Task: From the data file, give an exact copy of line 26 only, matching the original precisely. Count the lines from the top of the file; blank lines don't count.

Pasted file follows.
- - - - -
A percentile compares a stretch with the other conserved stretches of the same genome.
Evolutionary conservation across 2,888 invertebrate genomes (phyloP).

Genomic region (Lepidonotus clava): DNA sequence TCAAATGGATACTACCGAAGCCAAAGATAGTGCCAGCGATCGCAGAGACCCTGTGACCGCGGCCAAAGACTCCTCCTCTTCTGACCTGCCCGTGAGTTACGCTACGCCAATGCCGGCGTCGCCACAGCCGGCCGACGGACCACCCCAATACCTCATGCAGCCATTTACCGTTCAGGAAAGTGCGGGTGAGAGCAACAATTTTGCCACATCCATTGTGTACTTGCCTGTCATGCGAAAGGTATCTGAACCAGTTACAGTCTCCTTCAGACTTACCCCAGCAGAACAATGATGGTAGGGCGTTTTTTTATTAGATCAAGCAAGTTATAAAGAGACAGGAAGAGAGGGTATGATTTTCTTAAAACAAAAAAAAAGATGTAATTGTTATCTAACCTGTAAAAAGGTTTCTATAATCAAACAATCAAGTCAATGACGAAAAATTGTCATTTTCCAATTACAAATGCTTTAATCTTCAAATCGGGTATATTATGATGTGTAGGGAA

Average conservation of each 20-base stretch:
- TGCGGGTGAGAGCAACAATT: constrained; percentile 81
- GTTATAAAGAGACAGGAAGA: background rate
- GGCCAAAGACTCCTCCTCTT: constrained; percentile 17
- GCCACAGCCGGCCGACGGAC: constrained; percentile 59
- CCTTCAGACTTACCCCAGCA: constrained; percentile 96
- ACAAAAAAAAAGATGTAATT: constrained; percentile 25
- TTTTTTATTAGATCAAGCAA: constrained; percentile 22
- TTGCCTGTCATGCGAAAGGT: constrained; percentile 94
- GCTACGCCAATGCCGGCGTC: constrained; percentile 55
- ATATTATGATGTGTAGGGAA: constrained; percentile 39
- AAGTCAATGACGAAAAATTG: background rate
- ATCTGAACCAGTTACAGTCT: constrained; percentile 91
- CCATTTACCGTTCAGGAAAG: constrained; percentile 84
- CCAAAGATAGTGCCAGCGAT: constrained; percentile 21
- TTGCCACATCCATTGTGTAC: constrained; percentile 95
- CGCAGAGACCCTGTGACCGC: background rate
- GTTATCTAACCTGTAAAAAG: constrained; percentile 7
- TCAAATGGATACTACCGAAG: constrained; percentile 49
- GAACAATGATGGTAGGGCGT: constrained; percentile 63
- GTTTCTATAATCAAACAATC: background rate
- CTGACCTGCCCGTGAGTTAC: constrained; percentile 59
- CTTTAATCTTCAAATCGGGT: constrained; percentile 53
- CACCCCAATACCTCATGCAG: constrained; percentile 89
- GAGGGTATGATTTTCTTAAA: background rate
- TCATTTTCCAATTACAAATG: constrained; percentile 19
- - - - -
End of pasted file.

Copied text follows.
- CTTTAATCTTCAAATCGGGT: constrained; percentile 53